Shaler girls to take stage at storytelling festival
The Three Rivers Storytelling Festival, held at Northland Library since 2001, features local talent as well as nationally known storytellers, and this year, a group of Shaler Area girls will return to share the stage with featured performers.
The Savvy Cinderellas, as the girls' storytelling group is called, will take the stage at the festival, which runs Aug. 10 to 11, in an encore performance after being invited to the festival for the first time last year.
"We were all excited to go back," said Becca Helfrich, of Shaler Township, who is an upcoming eighth-grader.
The Savvy Cinderella Storytelling Program, which teaches young girls self-esteem and confidence through storytelling, started at Shaler Area Elementary School four years ago with a group of fourth-grade girls. Today, the original storytellers perform as a traveling team throughout the year.
Last Friday, the Savvy Cinderellas put on a community show at the Shaler North Hills Library along with Ing Kalchthaler, the library's head of youth services, in preparation for their Storytelling Festival appearance.
"I feel honored that Joan (Schenker, Savvy Cinderella Program coordinator,) would allow me to perform alongside these girls," Kalchthaler said. "The library has been so proud to be a part of it (the Savvy Cinderella Program) ... to see them take the big stage, so to speak, is really neat."
The Savvy Cinderellas will perform at the festival on Saturday, Aug. 11, at 11 a.m. as an opening act for storyteller Bob Reiser, and at noon to introduce Micheal Reno Harrell on the outdoor stage.
"We have them open for other people, so they get more exposure," said Mary Morgan Smith, who is organizing the festival.
Kara Bosilovich, Kara Jans, Taylor Jones and Sara Walker will tell three folk tales from around the world, including "The Farmer's Fun-Loving Daughter," "The Tailor's Jacket" and "The Girl Who Wore Too Much."
Over the past four years, the storytellers have learned tricks to performing the stories and engaging an audience. Each storyteller prepares in her own way, from practicing for hours to improve timing to rehearsing in front of a mirror minutes before a performance.
"You don't have to be perfect when you tell a story," said Kara Bosilovich, an upcoming eighth-grader. "In storytelling, you can improvise and add your own thing."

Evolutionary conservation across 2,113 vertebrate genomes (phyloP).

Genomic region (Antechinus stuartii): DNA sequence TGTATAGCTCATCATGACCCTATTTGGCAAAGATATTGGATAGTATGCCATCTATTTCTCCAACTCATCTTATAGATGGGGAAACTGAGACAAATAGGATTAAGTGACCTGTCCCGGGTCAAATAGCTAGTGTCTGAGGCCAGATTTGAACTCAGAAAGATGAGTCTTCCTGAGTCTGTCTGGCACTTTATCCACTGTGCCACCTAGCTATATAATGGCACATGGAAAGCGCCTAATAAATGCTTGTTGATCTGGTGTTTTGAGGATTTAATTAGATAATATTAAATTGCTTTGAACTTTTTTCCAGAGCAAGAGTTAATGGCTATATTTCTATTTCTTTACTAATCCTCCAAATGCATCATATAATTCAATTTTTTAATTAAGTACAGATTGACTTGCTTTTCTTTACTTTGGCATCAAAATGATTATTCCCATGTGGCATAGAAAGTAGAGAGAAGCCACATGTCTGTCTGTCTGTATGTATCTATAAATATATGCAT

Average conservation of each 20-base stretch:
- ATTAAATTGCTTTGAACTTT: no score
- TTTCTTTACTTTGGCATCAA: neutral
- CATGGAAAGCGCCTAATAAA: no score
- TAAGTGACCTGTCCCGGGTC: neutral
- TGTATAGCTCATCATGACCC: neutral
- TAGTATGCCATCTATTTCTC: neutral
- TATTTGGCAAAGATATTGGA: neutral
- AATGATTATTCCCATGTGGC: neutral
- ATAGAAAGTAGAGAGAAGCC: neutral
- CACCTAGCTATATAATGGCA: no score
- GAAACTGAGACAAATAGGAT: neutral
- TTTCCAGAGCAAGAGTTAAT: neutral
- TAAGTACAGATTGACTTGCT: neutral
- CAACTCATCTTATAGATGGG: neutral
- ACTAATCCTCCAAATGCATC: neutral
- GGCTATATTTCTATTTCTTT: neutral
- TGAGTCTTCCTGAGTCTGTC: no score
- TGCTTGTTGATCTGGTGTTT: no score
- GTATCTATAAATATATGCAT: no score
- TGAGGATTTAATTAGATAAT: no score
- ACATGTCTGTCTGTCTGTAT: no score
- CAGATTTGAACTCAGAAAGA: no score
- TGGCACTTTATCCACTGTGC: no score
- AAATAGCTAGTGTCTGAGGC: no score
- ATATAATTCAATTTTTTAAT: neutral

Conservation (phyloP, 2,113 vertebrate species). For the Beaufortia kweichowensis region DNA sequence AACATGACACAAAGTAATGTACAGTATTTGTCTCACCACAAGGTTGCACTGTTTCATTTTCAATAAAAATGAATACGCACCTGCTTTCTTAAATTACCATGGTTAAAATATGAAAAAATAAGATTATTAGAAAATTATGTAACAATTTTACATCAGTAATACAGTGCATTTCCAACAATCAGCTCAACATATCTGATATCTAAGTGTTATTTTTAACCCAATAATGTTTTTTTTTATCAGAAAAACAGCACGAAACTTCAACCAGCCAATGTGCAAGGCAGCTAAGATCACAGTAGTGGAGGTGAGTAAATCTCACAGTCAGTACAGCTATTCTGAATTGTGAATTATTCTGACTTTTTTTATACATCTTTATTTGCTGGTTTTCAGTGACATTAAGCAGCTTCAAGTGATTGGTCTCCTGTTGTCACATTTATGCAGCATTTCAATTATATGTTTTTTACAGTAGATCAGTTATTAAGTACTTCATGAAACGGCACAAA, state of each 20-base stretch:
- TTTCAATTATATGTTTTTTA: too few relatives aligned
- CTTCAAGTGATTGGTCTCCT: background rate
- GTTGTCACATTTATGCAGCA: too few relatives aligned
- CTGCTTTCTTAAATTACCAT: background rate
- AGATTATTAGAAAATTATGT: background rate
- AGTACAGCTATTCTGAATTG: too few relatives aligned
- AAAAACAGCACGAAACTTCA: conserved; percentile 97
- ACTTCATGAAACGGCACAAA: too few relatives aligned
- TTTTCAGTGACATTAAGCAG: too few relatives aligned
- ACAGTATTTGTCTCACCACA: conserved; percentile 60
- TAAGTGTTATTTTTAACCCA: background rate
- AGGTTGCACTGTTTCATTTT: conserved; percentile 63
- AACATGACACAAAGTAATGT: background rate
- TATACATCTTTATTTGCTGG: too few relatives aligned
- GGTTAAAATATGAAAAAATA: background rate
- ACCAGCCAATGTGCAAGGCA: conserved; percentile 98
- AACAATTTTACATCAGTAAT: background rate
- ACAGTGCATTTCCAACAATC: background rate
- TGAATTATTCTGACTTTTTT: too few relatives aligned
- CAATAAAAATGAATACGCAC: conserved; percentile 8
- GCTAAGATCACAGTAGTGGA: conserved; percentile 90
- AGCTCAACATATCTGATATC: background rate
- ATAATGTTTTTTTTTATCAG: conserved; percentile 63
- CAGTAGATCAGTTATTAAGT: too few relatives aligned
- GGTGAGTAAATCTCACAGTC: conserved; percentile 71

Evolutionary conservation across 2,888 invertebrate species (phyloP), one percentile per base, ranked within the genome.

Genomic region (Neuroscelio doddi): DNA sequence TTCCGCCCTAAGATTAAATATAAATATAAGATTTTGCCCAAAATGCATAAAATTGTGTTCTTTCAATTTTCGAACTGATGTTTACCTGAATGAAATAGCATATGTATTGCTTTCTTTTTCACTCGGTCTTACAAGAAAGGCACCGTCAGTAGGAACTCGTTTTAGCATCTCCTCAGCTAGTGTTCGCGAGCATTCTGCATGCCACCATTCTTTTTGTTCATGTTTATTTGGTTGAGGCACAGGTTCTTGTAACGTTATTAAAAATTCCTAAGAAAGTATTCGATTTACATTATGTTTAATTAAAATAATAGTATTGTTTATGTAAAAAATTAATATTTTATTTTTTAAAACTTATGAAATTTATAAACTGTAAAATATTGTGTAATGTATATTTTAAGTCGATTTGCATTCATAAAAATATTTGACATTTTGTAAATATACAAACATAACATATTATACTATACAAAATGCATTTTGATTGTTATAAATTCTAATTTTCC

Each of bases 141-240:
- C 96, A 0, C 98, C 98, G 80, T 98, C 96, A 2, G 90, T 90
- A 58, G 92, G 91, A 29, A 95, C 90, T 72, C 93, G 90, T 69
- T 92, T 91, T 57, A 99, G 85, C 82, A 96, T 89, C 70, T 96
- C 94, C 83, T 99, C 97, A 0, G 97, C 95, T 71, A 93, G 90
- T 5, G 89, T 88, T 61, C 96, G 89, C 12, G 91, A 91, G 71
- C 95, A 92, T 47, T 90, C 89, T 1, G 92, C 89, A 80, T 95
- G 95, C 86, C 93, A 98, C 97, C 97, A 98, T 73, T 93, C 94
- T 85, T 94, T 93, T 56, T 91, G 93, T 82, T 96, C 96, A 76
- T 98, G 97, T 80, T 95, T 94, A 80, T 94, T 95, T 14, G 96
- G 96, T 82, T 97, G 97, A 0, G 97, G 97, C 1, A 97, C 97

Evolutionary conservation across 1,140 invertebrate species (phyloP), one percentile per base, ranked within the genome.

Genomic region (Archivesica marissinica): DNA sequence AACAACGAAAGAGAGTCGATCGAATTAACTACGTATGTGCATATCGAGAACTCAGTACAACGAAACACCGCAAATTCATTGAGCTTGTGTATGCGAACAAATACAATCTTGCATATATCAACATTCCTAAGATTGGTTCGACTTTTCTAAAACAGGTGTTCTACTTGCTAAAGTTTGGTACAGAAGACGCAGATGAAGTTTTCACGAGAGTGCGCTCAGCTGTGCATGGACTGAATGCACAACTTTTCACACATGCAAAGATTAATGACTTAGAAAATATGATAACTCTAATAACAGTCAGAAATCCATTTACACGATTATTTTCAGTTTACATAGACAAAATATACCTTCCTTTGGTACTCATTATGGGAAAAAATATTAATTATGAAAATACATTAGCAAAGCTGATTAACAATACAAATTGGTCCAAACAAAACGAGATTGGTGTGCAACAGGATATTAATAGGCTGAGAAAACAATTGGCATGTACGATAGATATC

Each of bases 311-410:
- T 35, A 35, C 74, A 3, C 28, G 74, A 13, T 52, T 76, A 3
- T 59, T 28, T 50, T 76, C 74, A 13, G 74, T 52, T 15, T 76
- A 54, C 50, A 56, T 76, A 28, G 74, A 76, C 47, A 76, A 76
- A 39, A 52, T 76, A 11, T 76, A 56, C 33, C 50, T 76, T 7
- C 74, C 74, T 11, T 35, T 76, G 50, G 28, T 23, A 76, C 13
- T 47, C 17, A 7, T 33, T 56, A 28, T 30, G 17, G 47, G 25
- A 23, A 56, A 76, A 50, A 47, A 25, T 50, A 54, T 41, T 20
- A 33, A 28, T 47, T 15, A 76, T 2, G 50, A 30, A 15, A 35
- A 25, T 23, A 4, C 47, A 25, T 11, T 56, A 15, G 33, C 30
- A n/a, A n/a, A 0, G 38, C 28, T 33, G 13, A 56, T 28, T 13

The girls plan to incorporate their own personality into the stories by including props, facial expressions and gestures. Sara Walker even will play the violin in "The Farmer's Fun-Loving Daughter."
"Even though you have to memorize what the parts of the story are, you're an artist and you can mold it," Joan Schenker, Savvy Cinderella Program coordinator, said.
For additional information about the Three Rivers Storytelling Festival, visit home.comcast.net/~3rstf.
For more information about the Savvy Cinderella Storytelling Program, contact Joan Schenker at savvycinderel firstname.lastname@example.org or call 412-364-3250.
Show commenting policy
TribLive commenting policy
You are solely responsible for your comments and by using TribLive.com you agree to our Terms of Service.
We moderate comments. Our goal is to provide substantive commentary for a general readership. By screening submissions, we provide a space where readers can share intelligent and informed commentary that enhances the quality of our news and information.
While most comments will be posted if they are on-topic and not abusive, moderating decisions are subjective. We will make them as carefully and consistently as we can. Because of the volume of reader comments, we cannot review individual moderation decisions with readers.
We value thoughtful comments representing a range of views that make their point quickly and politely. We make an effort to protect discussions from repeated comments either by the same reader or different readers.
We follow the same standards for taste as the daily newspaper. A few things we won't tolerate: personal attacks, obscenity, vulgarity, profanity (including expletives and letters followed by dashes), commercial promotion, impersonations, incoherence, proselytizing and SHOUTING. Don't include URLs to Web sites.
We do not edit comments. They are either approved or deleted. We reserve the right to edit a comment that is quoted or excerpted in an article. In this case, we may fix spelling and punctuation.
We welcome strong opinions and criticism of our work, but we don't want comments to become bogged down with discussions of our policies and we will moderate accordingly.
We appreciate it when readers and people quoted in articles or blog posts point out errors of fact or emphasis and will investigate all assertions. But these suggestions should be sent via e-mail. To avoid distracting other readers, we won't publish comments that suggest a correction. Instead, corrections will be made in a blog post or in an article.
- Scottish Heritage Day at McCandless church
- Photo gallery: Peace festival in North Park
- Photo Gallery: Ross Township Community Day
- Shaler Area phys-ed teachers accept ice bucket challenge
- Win or lose, North Hills No. 1 fan bleeds red and white
- Some Shaler residents opposed to proposed cell tower
- Hartwood Acres 5K to help Indiana Township girl battle rare disorder
- Aquinas Academy recognized for excellence
- Hampton author recruits Pine-Richland students to illustrate book